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Wisconsin

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Wayfair has, for now, answered the question (at least, in part) of whether economic activity creates substantial nexus under the Commerce Clause for purposes of sales and use taxes. However, questions remain regarding whether and to what extent business activity tax nexus standards could be impacted. While states had boldly asserted economic nexus in the business activity tax context pre-Wayfair, the response since has been somewhat muted, until recently. Three states, Pennsylvania, Texas, and Wisconsin, have recently sought to fill in the blanks with regard to business activity tax nexus, with varied and inconsistent results that may raise more questions and concerns than answers.

Baker McKenzie attended the U.S. Supreme Court’s oral arguments yesterday in South Dakota v. Wayfair, Docket No. 17-494.  At issue in the case is whether the Court should abrogate the physical presence nexus standard that it first articulated in National Bellas Hess v. Dep’t of Revenue, 386 U.S. 753 (1967), and later affirmed in Quill Corp. v. North Dakota, 504 U.S. 298 (1992).  The Court’s decision could have a profound impact on sales and use tax nexus in the United States by altering the limitations currently imposed on a state’s ability to require out-of-state retailers to collect such tax.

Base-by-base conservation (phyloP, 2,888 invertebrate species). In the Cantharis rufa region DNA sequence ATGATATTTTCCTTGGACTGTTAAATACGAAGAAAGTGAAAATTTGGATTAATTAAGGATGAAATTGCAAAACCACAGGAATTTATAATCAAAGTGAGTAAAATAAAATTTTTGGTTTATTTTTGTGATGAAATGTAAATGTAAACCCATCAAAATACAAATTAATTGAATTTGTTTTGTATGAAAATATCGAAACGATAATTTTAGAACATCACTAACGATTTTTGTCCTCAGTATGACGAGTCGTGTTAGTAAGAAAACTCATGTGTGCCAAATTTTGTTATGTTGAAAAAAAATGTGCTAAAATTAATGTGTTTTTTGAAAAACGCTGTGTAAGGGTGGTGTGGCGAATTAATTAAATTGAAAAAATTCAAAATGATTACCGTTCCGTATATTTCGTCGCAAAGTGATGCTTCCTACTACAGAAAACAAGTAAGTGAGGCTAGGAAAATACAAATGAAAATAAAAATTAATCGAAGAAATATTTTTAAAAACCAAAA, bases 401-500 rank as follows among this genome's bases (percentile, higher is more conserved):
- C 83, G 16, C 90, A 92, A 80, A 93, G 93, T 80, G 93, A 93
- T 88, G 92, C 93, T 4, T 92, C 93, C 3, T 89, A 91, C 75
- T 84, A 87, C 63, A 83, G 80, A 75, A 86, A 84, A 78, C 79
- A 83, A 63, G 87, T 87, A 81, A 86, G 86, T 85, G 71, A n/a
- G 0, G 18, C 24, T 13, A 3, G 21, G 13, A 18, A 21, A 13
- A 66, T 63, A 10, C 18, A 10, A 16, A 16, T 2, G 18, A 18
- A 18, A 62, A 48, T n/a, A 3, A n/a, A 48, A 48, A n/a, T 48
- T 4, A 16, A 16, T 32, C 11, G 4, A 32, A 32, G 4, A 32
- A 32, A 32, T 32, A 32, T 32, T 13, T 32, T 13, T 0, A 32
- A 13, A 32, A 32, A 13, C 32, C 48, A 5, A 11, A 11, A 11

On June 12, 2017, Congressman Jim Sensenbrenner (R-WI) reintroduced into Congress H.R. 2887, also known as the “No Regulation Without Representation Act of 2017” (the “Legislation”), which codifies the physical presence nexus requirement established by the U.S. Supreme Court in Quill v. North Dakota, 504 U.S. 298 (1992) (“Quill”).  The Legislation is interesting for several reasons: (1) it proposes to employ a result that is the exact opposite of the recent trend to overturn Quill; (2) it defines “tax” broadly to include net income and business activity taxes; and (3) it expands the law to require a physical presence for states to regulate a person’s activity in interstate commerce outside of the tax context.